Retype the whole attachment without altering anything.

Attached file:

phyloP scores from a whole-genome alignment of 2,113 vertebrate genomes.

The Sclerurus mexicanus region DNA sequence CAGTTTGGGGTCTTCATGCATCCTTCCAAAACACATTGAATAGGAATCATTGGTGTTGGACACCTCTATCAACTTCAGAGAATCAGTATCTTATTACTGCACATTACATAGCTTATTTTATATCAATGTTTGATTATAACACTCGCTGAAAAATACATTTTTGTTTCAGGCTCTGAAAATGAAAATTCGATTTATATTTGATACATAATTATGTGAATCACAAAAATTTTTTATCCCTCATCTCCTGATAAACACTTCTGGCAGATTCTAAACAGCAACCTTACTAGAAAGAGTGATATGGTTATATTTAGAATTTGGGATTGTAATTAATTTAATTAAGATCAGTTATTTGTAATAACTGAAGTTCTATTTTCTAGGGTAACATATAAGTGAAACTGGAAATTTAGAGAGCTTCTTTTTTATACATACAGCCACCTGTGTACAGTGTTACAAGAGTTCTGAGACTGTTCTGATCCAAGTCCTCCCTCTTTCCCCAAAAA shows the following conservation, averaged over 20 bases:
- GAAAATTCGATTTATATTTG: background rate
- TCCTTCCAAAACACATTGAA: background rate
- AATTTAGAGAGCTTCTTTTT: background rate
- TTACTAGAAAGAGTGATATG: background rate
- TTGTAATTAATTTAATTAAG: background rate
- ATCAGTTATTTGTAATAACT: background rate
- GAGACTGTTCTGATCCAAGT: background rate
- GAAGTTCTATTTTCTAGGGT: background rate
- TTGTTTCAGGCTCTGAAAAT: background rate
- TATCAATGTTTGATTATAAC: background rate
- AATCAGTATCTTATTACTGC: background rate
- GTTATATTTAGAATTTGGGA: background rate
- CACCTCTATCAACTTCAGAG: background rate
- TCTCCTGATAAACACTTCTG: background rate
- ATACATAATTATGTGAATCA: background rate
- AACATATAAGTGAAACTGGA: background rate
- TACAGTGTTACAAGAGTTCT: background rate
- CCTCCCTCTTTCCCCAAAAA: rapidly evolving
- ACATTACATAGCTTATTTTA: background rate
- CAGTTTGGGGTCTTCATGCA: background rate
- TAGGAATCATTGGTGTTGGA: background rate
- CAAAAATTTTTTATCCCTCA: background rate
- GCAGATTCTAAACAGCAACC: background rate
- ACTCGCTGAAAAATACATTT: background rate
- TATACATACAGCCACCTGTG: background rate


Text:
phyloP scores from a whole-genome alignment of 2,113 vertebrate genomes.

The Sclerurus mexicanus region DNA sequence CAGTTTGGGGTCTTCATGCATCCTTCCAAAACACATTGAATAGGAATCATTGGTGTTGGACACCTCTATCAACTTCAGAGAATCAGTATCTTATTACTGCACATTACATAGCTTATTTTATATCAATGTTTGATTATAACACTCGCTGAAAAATACATTTTTGTTTCAGGCTCTGAAAATGAAAATTCGATTTATATTTGATACATAATTATGTGAATCACAAAAATTTTTTATCCCTCATCTCCTGATAAACACTTCTGGCAGATTCTAAACAGCAACCTTACTAGAAAGAGTGATATGGTTATATTTAGAATTTGGGATTGTAATTAATTTAATTAAGATCAGTTATTTGTAATAACTGAAGTTCTATTTTCTAGGGTAACATATAAGTGAAACTGGAAATTTAGAGAGCTTCTTTTTTATACATACAGCCACCTGTGTACAGTGTTACAAGAGTTCTGAGACTGTTCTGATCCAAGTCCTCCCTCTTTCCCCAAAAA shows the following conservation, averaged over 20 bases:
- GAAAATTCGATTTATATTTG: background rate
- TCCTTCCAAAACACATTGAA: background rate
- AATTTAGAGAGCTTCTTTTT: background rate
- TTACTAGAAAGAGTGATATG: background rate
- TTGTAATTAATTTAATTAAG: background rate
- ATCAGTTATTTGTAATAACT: background rate
- GAGACTGTTCTGATCCAAGT: background rate
- GAAGTTCTATTTTCTAGGGT: background rate
- TTGTTTCAGGCTCTGAAAAT: background rate
- TATCAATGTTTGATTATAAC: background rate
- AATCAGTATCTTATTACTGC: background rate
- GTTATATTTAGAATTTGGGA: background rate
- CACCTCTATCAACTTCAGAG: background rate
- TCTCCTGATAAACACTTCTG: background rate
- ATACATAATTATGTGAATCA: background rate
- AACATATAAGTGAAACTGGA: background rate
- TACAGTGTTACAAGAGTTCT: background rate
- CCTCCCTCTTTCCCCAAAAA: rapidly evolving
- ACATTACATAGCTTATTTTA: background rate
- CAGTTTGGGGTCTTCATGCA: background rate
- TAGGAATCATTGGTGTTGGA: background rate
- CAAAAATTTTTTATCCCTCA: background rate
- GCAGATTCTAAACAGCAACC: background rate
- ACTCGCTGAAAAATACATTT: background rate
- TATACATACAGCCACCTGTG: background rate